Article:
Annie Sloane has a number of finishes – but you can use a normal varnish or a wax to set it.

        It is more expensive but a little goes a long way.

        I have included a couple of Annie’s videos so you can see technique and a link to Amazon to see what is available including brushes and wax. Take the time to look at more videos to get an idea of the look you want; modern, antique, retro etc and I’m sure there is one that will help you enormously.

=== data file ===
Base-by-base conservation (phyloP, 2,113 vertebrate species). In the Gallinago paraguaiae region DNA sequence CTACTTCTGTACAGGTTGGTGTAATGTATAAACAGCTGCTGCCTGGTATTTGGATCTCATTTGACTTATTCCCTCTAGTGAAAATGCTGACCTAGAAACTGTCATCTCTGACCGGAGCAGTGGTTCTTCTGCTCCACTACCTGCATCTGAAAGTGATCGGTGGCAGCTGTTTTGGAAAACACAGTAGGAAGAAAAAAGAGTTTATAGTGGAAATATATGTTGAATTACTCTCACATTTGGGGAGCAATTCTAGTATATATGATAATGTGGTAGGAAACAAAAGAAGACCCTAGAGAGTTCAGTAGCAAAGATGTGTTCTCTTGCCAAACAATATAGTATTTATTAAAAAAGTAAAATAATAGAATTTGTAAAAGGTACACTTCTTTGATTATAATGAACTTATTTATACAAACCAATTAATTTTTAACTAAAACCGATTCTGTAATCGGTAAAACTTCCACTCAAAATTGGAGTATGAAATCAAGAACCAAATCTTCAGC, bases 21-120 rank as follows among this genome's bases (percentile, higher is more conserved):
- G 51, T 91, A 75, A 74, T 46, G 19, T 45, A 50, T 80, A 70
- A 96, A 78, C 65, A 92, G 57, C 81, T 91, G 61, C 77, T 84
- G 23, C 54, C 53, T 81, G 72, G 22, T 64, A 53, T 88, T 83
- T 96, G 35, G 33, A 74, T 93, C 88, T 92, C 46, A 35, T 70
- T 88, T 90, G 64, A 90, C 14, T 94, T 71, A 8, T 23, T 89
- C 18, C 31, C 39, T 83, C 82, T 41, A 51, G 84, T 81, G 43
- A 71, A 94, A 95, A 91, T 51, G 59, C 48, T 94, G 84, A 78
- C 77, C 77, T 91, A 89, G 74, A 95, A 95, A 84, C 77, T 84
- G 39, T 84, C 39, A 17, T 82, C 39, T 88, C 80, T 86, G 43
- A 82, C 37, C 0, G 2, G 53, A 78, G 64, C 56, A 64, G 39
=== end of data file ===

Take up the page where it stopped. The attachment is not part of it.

Regards and good luck!!

        Christine

        https://www.youtube.com/watch?v=Rkmam0K255M
        https://www.youtube.com/watch?v=p6yv-F_HRIA
        https://www.youtube.com/watch?v=kPMAwSAO5LU
        http://amzn.to/2gVPOqL

        • Chris says:

          THANK YOU Christine! That was so helpful! Luckily it’s only an RV, so not many cabinets, but the table is hideous. My one issue with her is she doesn’t have the color I want,just a slightly off-white. I wonder why she doesn’t sell all her colors in the US? Maybe I can blend her lightest shade with white. PS: I notice there are a LOT of Chrises of various spellings around here! Kinda funny.

    20. Chris says:

      Just to clarify, I mean the cabinets are currently coated with verathane.

    21. Belinda says: